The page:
Here's the text of an e-mail I just got from my friends at Google. See the January 26 Commentariat for related new stories:

We're getting rid of over 60 different privacy policies across Google and replacing them with one that's a lot shorter and easier to read. Our new policy covers multiple products and features, reflecting our desire to create one beautifully simple and intuitive experience across Google.

We believe this stuff matters, so please take a few minutes to read our updated Privacy Policy and Terms of Service at These changes will take effect on March 1, 2012.

March 1, 2012 is when the new Privacy Policy and Terms will come into effect. If you choose to keep using Google once the change occurs, you will be doing so under the new Privacy Policy and Terms of Service.

Reuters: "Apple Inc has never turned 'a blind eye' to the problems in its supply chain and any suggestion it does not care about the plight of workers is 'patently false,' Apple Chief Executive Tim Cooksaid in an email to employees. Cook was responding to a report in The New York Times about working conditions at Apple's main contract manufacturer, Foxconn, in China, an issue that for years has been a thorn in the company's side." CW: Ah, good. None of those damning reports is true. And Cook is really earning his $60 million a year, isn't he?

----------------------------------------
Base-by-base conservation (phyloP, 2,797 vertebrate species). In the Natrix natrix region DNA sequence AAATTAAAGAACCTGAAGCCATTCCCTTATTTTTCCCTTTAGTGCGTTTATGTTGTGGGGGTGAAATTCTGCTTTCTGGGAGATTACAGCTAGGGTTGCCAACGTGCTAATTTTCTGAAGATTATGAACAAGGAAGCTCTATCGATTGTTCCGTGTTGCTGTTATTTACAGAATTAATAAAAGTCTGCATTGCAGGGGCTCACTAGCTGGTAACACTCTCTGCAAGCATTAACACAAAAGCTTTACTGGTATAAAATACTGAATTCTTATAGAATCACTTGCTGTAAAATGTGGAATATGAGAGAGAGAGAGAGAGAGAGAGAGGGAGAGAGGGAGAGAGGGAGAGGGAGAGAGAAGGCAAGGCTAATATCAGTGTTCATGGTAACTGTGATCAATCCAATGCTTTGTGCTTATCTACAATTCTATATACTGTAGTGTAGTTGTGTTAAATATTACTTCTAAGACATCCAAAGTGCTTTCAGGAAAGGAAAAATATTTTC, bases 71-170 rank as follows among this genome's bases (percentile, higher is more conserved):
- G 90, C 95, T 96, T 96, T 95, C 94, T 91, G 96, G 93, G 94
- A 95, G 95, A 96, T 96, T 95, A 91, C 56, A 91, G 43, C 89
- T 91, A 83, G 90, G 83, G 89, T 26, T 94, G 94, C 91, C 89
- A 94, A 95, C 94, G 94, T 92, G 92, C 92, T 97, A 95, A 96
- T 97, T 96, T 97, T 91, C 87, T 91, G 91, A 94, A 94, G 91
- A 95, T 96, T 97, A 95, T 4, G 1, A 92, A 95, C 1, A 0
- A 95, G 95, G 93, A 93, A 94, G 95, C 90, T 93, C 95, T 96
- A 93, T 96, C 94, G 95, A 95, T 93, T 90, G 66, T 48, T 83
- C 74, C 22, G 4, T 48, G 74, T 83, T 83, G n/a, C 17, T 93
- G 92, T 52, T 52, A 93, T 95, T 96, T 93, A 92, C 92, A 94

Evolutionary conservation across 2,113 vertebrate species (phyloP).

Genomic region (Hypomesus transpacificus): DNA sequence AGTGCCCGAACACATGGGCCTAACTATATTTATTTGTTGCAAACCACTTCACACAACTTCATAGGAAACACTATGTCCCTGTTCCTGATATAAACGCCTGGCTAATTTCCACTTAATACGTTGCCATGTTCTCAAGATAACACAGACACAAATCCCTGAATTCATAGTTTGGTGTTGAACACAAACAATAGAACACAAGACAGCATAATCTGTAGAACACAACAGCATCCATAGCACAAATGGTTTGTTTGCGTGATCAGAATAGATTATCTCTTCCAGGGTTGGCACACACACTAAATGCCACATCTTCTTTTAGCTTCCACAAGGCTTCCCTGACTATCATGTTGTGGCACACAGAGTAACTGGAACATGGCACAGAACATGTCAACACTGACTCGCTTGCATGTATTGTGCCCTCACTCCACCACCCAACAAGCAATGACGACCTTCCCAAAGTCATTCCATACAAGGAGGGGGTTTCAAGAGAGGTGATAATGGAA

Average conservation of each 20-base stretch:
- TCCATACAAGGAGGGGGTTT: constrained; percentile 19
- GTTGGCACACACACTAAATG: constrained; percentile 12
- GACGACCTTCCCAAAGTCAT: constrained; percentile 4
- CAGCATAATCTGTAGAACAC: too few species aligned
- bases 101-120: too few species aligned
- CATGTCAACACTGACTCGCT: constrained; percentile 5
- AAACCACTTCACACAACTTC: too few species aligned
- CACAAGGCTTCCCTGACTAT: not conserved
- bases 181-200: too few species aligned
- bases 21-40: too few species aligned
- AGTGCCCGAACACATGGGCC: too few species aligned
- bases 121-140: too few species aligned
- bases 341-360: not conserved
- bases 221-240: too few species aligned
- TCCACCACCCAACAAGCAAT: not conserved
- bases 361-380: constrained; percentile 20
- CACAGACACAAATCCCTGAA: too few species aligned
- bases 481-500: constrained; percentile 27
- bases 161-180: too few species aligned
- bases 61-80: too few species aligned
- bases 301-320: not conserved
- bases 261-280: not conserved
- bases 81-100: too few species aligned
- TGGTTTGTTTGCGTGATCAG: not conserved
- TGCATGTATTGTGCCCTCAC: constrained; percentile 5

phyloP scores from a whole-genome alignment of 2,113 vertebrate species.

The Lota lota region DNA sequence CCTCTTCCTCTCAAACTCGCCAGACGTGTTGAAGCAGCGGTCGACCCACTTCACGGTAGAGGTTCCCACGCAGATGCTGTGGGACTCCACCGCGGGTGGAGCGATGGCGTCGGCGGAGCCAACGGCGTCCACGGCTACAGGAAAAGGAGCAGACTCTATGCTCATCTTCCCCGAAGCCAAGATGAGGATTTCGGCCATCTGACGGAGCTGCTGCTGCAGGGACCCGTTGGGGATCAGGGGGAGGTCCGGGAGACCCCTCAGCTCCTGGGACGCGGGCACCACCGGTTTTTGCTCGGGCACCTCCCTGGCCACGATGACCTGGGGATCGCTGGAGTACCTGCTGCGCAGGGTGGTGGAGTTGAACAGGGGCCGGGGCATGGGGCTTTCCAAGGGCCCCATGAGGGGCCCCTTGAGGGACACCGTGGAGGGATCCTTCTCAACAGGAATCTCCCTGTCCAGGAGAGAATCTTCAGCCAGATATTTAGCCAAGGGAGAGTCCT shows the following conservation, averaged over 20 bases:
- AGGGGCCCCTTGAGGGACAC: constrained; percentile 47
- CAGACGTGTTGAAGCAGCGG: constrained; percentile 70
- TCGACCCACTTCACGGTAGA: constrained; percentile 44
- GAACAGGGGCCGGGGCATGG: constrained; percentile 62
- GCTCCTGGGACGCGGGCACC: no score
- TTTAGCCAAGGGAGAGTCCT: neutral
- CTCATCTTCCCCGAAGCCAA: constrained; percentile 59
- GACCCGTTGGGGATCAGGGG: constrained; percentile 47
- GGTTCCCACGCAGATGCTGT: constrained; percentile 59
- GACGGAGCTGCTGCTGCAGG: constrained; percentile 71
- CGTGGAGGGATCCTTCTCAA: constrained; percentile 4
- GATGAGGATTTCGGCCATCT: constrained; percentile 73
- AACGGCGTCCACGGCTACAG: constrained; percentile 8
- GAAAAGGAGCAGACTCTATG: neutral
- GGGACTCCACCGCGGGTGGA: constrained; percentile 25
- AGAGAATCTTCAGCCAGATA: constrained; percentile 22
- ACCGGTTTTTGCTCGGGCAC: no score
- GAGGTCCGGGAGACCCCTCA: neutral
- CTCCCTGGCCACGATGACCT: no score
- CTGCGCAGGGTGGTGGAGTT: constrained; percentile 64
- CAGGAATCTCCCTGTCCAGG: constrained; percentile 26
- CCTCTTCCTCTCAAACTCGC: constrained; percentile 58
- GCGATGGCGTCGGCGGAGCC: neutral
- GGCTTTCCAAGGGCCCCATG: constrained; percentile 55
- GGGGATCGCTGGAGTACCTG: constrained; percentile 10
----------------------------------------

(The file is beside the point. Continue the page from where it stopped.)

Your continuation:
Matthew Yglesias in Slate: "... Data released this month as part of the [International EnergyAgency]’s ltest World Energy Outlook report ... shows that in 2010 the world spent $409 billion on subsidizing the production and consumption of fossil fuels, dwarfing the word’s $66 billion or so of subsidies for renewable energy. Phasing fossil fuel subsidies out would be sufficient to accomplish about half the reduction in greenhouse gas emissions needed to meet the goal of preventing average world temperatures from rising more than 2 degrees Celsius."

David Firestone of the New York Times: in case you've forgotten, because Republicans keep lying to you about them & Newt & Willard keep sliming each other with them, Fannie & Freddie did not cause the financial crisis.

Right Wing World

** Daniel Denvir in Slate: "... the stereotyping of black government dependency ... serves the strategic end of discrediting the entire social safety net, which most Americans of all races depend on. Black people are subtly demonized, but whites and blacks alike will suffer." CW: I thought this was 40-year-old "news," but Denvir puts the history of social safety net programs together to make some very good points. For instance, I never thought of this: "On Social Security, [Rick] Santorum is making what appears to be a safe argument for reform: cutting rich people out of the program. Right now, Social Security belongs to everyone. Cutting rich people out is the first step to making it a program for the poor. Making something a program for the poor — see food stamps, Medicaid and welfare — is the first step toward eliminating it."

Mitt Romney, Candidate of the Great Vampire Squid. Nicholas Confessore, et al., of the New York Times: "No other company is so closely intertwined with [Mitt] Romney’s public and private lives [than is Goldman Sachs --] except Bain itself. And in recent days, Mr. Romney’s ties to Goldman Sachs have lashed another lightning rod to a campaign already fending off withering attacks on his career as a buyout specialist, thrusting the privileges of the Wall Street elite to the forefront of the Republican nominating battle." Goldman has been bankrolling Willard for decades, and now they're his biggest contributors.